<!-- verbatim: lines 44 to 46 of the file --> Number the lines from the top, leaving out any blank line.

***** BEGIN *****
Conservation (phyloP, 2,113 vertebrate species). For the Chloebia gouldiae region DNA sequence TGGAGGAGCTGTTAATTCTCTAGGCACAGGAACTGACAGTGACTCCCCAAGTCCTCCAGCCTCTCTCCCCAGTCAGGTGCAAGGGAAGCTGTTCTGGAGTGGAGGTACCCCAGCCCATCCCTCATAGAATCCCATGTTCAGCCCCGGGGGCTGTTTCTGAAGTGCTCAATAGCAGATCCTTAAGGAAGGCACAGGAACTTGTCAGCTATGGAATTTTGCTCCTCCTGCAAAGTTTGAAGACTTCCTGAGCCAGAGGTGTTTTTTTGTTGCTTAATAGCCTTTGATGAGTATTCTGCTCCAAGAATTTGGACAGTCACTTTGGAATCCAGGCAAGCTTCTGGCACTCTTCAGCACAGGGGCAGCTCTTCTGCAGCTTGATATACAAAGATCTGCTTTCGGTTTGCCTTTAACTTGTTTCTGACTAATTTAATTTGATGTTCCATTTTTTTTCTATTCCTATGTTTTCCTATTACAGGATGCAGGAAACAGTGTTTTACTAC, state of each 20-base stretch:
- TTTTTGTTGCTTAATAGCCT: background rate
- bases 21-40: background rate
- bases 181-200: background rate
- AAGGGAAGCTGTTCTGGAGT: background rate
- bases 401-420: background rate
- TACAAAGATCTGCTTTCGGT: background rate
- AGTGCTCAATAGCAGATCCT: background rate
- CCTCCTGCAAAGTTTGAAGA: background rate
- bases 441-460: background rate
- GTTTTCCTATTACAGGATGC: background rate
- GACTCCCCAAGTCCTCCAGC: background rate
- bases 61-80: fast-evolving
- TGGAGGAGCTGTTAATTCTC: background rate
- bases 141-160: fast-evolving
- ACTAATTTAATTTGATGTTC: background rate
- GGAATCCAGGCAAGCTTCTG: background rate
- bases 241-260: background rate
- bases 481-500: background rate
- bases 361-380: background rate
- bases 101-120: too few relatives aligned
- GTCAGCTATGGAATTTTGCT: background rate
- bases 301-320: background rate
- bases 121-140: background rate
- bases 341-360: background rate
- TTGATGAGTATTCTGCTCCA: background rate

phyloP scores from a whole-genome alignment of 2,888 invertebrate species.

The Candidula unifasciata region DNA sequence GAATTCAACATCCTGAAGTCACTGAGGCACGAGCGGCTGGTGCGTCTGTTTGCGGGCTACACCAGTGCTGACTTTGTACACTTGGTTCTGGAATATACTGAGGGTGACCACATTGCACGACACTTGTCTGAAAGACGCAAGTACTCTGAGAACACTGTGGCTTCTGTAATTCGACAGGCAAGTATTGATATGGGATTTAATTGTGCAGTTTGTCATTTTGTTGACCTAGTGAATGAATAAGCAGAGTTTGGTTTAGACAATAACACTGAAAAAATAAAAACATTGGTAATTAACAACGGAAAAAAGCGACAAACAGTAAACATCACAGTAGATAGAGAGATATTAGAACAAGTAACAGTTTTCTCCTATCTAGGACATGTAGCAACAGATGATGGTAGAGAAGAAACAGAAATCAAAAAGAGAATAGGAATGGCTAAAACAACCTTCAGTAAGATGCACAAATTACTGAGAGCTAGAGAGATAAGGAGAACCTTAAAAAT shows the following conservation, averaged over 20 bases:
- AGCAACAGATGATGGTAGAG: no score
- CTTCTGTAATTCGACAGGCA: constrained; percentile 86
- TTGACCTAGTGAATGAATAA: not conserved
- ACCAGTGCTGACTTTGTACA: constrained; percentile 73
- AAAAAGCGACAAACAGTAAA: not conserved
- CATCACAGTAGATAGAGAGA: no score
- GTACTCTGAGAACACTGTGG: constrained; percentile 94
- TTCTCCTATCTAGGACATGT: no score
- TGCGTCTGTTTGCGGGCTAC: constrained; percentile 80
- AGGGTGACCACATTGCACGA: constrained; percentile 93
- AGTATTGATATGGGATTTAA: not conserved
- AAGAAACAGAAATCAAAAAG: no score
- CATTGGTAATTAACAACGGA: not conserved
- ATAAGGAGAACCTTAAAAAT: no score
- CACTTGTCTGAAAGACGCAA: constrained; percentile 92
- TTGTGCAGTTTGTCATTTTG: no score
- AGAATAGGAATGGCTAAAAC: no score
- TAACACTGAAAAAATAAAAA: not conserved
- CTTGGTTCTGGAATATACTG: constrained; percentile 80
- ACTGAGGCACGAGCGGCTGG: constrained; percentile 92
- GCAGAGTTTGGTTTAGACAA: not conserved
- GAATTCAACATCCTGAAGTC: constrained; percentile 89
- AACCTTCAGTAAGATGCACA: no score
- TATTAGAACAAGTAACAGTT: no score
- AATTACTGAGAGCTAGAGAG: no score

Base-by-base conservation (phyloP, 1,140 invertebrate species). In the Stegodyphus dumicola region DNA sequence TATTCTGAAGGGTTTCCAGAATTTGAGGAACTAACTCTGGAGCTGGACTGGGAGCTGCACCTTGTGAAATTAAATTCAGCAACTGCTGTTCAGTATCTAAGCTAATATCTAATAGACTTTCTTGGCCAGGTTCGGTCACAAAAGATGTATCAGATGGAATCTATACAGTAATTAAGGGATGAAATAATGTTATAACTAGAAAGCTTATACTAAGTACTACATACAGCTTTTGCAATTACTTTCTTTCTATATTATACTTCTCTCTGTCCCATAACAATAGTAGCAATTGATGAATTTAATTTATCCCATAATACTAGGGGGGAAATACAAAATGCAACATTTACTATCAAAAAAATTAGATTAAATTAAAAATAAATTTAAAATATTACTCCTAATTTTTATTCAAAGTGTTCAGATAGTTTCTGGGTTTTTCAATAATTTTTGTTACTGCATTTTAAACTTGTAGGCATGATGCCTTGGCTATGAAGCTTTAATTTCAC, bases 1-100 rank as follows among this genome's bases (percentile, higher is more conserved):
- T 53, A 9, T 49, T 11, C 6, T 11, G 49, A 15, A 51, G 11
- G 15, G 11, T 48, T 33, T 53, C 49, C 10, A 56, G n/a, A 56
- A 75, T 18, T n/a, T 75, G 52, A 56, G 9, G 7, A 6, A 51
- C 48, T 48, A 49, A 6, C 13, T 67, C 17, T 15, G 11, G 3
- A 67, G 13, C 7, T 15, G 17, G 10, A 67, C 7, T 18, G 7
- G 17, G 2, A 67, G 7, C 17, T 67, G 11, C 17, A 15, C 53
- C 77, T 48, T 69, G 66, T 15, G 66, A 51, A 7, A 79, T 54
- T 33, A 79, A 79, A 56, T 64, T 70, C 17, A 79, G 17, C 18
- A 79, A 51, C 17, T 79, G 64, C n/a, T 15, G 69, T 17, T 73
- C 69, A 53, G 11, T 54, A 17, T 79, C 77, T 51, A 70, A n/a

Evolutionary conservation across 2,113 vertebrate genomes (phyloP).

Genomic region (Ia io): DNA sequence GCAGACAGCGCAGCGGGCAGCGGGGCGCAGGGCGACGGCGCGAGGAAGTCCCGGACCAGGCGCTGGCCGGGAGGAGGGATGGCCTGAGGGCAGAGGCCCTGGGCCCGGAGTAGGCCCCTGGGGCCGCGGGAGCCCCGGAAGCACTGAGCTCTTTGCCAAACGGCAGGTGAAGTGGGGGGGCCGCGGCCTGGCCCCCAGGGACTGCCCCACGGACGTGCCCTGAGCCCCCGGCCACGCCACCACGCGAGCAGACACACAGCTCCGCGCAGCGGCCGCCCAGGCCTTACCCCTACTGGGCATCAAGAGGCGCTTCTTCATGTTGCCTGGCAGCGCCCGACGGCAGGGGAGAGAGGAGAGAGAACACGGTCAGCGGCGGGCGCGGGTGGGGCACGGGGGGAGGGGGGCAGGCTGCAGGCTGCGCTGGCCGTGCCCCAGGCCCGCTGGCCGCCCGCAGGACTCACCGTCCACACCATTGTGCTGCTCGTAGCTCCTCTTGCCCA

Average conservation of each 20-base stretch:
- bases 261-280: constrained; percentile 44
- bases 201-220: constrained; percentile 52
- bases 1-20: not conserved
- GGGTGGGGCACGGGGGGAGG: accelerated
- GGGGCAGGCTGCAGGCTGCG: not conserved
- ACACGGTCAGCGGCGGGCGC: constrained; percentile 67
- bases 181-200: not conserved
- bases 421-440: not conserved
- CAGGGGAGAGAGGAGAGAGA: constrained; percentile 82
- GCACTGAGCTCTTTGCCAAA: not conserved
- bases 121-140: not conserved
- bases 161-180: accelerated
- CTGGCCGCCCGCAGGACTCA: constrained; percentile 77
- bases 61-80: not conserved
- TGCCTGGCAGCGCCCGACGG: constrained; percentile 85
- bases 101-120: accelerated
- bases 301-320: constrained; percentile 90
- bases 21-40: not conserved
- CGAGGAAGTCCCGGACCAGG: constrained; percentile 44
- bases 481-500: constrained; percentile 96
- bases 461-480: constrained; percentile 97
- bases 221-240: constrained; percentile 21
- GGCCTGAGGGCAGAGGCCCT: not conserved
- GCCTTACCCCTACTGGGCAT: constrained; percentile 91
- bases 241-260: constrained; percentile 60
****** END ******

- TTGTGCAGTTTGTCATTTTG: no score
- AGAATAGGAATGGCTAAAAC: no score
- TAACACTGAAAAAATAAAAA: not conserved